In the last year, Palm has slipped from its dominance in the PDA market to become a fading presence, particularly at the high end of
the market--where the biggest profits are.
Palm is losing ground to Pocket PC-based devices, primarily from Compaq Computer (and its iPaq) but also
from Hewlett-Packard. One reason for its slip is the advantage that Pocket PC
devices have in terms of fundamental operating system capabilities. The Palm OS still
lacks multithreading, multitasking and other features that are
considered basic in the enterprise market--and that have always
been part of Windows CE devices (including Pocket PC).
A year ago, Palm promised to have a completely rewritten
operating system and a new generation of ARM-processor-based PDAs
on the market in 2001. Now that deadline has been pushed to late
2002, and it may slip into 2003. Meanwhile, Pocket PC 2002
devices all run on Intel's StrongARM chip.
This is bad news for Palm's aspirations to grow market share and profits by
pushing more heavily into enterprises--and for Palm users, who
often need more capability than current systems offer, to enable
various enterprise-class applications.
Meanwhile, Microsoft plans to release Windows CE 4.0, with native
support for the company's .Net services, this month. Palm is not even
talking about Web services, and in fact does not even ship a
browser (although Handspring Visors do ship with an integrated
This gap could be the deciding factor for enterprises:
Companies that are considering significant investments in
developing Web services will not buy pervasive computing devices
that do not support .Net or a Java-oriented Web services model.
For .Net, we expect Palm to become primarily a thin-client access
device, putting it at a great disadvantage in Microsoft-centric
As a device for basic PIM (personal information manager)
activities and simple applications (such as basic checklists and data
tracking), Palm still has a strong following among enterprises.
The problem for Palm is that, while most companies are
initially deploying PDAs to users for PIM use, they are
also looking to the future and determining what other applications might
make it to the handheld device.
Although Palm offers a simple OS, application development can be more complex when compared to Pocket PC because of the latter's similarity to Windows and Microsoft's traditional strength in supporting application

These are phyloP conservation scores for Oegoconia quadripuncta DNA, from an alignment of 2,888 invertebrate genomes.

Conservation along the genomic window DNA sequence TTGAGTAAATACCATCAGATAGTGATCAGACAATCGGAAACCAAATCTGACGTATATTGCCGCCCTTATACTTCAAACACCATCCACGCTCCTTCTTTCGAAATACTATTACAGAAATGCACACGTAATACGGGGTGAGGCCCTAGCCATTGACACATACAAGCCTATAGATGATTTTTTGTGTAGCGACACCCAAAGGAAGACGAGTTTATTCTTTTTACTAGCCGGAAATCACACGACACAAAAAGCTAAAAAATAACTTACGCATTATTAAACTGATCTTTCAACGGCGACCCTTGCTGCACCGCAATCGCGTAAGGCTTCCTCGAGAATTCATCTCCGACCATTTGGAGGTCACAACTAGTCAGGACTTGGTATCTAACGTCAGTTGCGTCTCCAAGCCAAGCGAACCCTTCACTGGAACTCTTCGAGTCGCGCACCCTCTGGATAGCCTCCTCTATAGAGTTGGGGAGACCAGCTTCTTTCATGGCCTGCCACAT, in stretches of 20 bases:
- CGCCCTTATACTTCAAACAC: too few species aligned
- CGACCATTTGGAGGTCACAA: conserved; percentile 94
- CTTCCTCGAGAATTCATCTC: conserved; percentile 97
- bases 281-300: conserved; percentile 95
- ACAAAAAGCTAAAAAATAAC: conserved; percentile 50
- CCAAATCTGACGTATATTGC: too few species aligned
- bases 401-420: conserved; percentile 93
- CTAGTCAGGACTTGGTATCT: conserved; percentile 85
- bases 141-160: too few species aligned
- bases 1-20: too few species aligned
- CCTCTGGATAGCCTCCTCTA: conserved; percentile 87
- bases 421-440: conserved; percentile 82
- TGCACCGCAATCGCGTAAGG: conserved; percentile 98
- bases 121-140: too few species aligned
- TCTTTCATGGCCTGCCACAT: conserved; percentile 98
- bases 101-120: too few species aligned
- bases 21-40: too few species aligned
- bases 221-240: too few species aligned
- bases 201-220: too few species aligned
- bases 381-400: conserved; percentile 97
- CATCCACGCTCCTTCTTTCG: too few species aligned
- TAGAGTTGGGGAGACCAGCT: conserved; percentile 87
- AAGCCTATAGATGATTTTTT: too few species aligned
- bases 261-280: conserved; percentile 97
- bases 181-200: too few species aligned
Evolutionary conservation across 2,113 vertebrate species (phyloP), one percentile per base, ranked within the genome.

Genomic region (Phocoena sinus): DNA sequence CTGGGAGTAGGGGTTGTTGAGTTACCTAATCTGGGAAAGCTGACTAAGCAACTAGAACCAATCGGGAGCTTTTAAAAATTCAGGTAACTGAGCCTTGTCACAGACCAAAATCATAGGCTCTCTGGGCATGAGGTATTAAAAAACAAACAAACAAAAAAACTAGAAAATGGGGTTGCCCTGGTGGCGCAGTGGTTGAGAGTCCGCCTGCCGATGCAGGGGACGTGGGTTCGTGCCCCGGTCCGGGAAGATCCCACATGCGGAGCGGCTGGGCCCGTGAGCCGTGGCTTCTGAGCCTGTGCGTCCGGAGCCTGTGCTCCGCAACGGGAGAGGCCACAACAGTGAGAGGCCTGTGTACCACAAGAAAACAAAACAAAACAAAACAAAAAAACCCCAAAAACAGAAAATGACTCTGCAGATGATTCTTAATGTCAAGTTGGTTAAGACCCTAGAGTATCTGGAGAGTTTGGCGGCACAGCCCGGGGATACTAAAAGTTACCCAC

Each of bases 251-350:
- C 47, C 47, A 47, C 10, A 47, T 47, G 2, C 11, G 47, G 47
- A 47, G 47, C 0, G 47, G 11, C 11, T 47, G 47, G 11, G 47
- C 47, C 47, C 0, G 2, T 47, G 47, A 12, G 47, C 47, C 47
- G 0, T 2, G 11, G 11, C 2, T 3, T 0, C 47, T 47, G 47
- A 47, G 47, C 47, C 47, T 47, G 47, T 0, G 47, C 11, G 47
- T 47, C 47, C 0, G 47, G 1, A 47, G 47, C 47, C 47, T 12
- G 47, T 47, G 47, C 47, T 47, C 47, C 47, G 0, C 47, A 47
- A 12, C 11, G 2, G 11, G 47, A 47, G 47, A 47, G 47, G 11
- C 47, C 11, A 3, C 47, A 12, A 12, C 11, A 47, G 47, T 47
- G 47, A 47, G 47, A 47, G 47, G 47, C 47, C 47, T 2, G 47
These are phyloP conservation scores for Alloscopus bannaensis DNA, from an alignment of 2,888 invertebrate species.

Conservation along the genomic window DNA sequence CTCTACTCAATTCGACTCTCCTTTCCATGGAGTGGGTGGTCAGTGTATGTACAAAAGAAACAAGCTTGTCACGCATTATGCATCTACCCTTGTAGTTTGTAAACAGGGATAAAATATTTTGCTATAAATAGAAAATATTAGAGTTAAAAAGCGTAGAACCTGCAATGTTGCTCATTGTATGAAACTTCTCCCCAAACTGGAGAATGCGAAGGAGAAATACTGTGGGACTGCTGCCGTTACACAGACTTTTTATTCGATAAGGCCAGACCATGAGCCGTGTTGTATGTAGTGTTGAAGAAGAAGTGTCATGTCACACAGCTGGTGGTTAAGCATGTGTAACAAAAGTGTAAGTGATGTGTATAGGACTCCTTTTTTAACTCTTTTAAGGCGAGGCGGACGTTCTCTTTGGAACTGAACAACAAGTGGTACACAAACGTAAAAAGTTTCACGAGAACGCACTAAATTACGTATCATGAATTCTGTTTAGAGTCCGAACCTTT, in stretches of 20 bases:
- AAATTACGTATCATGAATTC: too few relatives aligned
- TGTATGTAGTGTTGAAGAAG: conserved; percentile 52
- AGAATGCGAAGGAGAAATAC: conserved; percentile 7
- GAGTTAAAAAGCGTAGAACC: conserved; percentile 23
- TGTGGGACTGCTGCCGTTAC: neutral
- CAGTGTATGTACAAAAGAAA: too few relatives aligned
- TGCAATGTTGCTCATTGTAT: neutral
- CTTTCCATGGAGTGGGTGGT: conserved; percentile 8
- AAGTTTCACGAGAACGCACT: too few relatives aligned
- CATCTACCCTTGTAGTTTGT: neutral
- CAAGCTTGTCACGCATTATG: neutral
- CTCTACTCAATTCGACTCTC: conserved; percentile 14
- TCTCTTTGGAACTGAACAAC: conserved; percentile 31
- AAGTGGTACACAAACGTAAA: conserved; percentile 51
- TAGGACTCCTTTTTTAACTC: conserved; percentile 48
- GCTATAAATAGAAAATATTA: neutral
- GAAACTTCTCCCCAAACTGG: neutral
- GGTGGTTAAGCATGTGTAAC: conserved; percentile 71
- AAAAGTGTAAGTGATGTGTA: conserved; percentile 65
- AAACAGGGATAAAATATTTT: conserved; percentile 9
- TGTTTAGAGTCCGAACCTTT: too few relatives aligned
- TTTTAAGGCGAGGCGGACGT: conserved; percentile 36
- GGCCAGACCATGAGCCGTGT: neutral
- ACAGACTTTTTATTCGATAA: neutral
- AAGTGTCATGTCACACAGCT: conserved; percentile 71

For applications with any degree of complexity, Pocket PC
devices, using Visual Basic or Visual C++, are a better alternative
than Palm (plus, Pocket PC will soon become part of the .Net
framework development environment). Although Palm development can
also be done in C++ or other development environments (such as VB
add-ons, Metrowerks and Satellite Forms), this requires an information-technology
developer to learn new skills and the PQA language. In addition,
Pocket PC offers affinity to Internet Explorer, Exchange, Word,
SQL Server, Exchange and so on, and is a more secure environment than
Palm saw a huge jump in sales in the consumer market after
Thanksgiving. However, we believe this was driven by sales of its
older, heavily discounted Palm Vx, not its newer high-end units.
While Palm will continue to dominate the consumer market, where
it has little competition, we expect it will be difficult for the company
to earn profits as a low-end vendor.
Palm is not a low-cost producer, and without high-end sales it will have trouble finding the resources to keep up with Windows CE in OS development.
We expect Palm to be a continuing, but fading, presence in
enterprises for several years, primarily in PIM applications.
Enterprises should focus their PDA development efforts for more
mission-critical corporate applications on Windows CE/Pocket PC.
Meta Group analysts Jack Gold, Dale Kutnick, David Cearley, John
Brand, and Carolyn White contributed to this article.
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